I’ve mentioned fasting before in talking about Ash Wednesday, but it’s not something I talk about much, nor is it something we do as much as maybe we should. What stood out to me as I was thinking about Ramadan is that Muslims give up a LOT to fast for this holiday. They fast for a whole month and not just the food as is typical of most fasting practices, but drinks as well, and they totally alter their days to partake of food before and after the daylight hours. It shows true commitment and even gratitude towards Muhammad and their faith, but not in a way that would harm or be disrespectful to others, it’s a commitment they keep in and of themselves.
What about you? When was the last time you made a sacrifice like that? Maybe you didn’t think about it as a sacrifice or didn’t realize what a big sacrifice it was until you were involved in it. Are you as committed to things in your life as the Muslims are to honoring the Quran and Muhammad? What do you value enough in your life, physical or spiritual, that you would make such a life change for? If there is something that is that important to you, make sure to express your gratitude today and give something back too.
Lately I’ve been thinking a lot about respect. I know that some parts of respect must be earned; I wouldn’t be respected as the president of the US if I was told to start work tomorrow because I haven’t campaigned or done any politics or anything that would give me the authority to take that job. However, there are some basic parts of respect that can and should be applied to just about everyone. Just about all of us should all be respected as human beings with minds who can think on their own and have a right to their own opinion. We can share our opinions with others, but just because it’s our opinion doesn’t mean it’s right or even one that all people should agree with (take a look at the Nazis, Isis and some of the militant groups throughout the history of Africa for example).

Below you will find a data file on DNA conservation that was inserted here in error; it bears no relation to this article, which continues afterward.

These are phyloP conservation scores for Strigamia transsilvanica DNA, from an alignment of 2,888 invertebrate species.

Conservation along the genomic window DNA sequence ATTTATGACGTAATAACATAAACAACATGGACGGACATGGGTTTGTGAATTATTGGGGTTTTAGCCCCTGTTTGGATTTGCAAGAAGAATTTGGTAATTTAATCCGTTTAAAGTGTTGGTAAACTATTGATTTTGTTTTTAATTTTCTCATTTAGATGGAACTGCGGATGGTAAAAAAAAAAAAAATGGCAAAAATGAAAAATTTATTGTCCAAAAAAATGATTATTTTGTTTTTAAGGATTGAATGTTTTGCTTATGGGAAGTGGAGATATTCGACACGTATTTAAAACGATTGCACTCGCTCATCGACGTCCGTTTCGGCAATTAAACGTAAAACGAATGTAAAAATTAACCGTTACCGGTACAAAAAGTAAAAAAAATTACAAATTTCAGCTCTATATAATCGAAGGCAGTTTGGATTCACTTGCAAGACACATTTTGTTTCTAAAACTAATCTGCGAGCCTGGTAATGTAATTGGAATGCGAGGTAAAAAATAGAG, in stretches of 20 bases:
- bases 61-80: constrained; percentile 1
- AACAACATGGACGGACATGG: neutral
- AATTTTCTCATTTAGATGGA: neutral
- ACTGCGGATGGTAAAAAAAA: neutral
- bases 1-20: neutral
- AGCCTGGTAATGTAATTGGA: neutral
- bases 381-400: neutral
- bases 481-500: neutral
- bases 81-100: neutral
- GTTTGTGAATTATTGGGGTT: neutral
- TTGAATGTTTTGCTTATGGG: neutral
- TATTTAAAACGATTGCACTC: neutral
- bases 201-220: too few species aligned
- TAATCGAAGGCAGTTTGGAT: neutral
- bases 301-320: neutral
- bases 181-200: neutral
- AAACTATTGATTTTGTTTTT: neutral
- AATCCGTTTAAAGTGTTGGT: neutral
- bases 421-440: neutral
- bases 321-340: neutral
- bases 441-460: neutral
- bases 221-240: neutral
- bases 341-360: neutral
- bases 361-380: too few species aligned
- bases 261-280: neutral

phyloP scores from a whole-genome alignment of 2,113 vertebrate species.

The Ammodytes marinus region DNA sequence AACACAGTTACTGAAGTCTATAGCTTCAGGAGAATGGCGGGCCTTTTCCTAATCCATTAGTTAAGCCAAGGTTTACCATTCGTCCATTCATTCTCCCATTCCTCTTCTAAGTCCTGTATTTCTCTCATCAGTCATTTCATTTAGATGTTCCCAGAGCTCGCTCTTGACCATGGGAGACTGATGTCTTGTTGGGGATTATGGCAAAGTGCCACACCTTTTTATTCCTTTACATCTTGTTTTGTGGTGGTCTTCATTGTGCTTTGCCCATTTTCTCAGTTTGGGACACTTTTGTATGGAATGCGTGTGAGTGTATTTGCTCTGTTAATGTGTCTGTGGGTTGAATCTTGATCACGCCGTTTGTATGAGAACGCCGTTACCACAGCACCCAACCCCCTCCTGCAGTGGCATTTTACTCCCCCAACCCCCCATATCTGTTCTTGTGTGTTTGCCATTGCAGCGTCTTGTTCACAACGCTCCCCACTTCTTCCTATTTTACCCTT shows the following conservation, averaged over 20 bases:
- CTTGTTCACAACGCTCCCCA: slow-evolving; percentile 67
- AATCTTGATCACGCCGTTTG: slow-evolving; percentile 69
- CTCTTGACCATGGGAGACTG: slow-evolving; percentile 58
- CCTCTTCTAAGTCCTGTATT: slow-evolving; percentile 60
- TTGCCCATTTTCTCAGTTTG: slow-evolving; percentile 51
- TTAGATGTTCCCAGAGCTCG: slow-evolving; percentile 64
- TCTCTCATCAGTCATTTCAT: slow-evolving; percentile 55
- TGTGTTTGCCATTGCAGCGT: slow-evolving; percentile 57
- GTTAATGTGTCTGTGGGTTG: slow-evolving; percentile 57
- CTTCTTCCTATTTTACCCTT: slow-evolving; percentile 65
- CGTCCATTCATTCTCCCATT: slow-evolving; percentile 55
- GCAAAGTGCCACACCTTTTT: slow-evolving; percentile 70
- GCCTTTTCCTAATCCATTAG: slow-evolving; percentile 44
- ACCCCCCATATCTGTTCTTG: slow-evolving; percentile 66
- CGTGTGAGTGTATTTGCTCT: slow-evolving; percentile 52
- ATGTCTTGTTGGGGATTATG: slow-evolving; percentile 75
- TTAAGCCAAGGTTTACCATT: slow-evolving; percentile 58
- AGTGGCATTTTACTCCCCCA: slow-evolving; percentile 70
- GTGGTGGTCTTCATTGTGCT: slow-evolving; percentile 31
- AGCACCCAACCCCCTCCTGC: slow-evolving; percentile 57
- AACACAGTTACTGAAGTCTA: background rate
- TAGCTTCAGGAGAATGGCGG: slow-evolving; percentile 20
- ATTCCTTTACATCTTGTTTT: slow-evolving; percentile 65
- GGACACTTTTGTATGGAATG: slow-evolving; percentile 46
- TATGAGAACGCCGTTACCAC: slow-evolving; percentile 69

If I don’t know someone, I try to meet them with an open mind. I try not to have too many preconceived notions about who I think they may be and try to be open to finding out who they really are from them, not based on what I judge or assume about them. This is a gesture of respect because rather than just assuming I’m better than someone because of one reason or another, know more than someone about something or look better than someone, it helps me to be open to seeing their value and uniqueness as a person.
Do you really have respect for the people in your life? Do you believe they are capable human beings with smart minds? Do you take the time to really find out who they are, what they’re good at, what they like, what they know about something, and how they see things, or do you just assume they won’t or don’t or can’t? If you took the time to get to know someone not only would you find at least one thing in common with them, you might gain a new friend. I bet if in a work relationship you took the time to talk to people and find out if they feel comfortable and capable about things and make sure their questions are answered and they know what they’re doing and how you want it done, you would be able to pass off quite a few things and not worry so much. I’ve found that with some really good communication and a little effort I’m able to find the good in just about everyone, and that includes something to respect about them. What about you?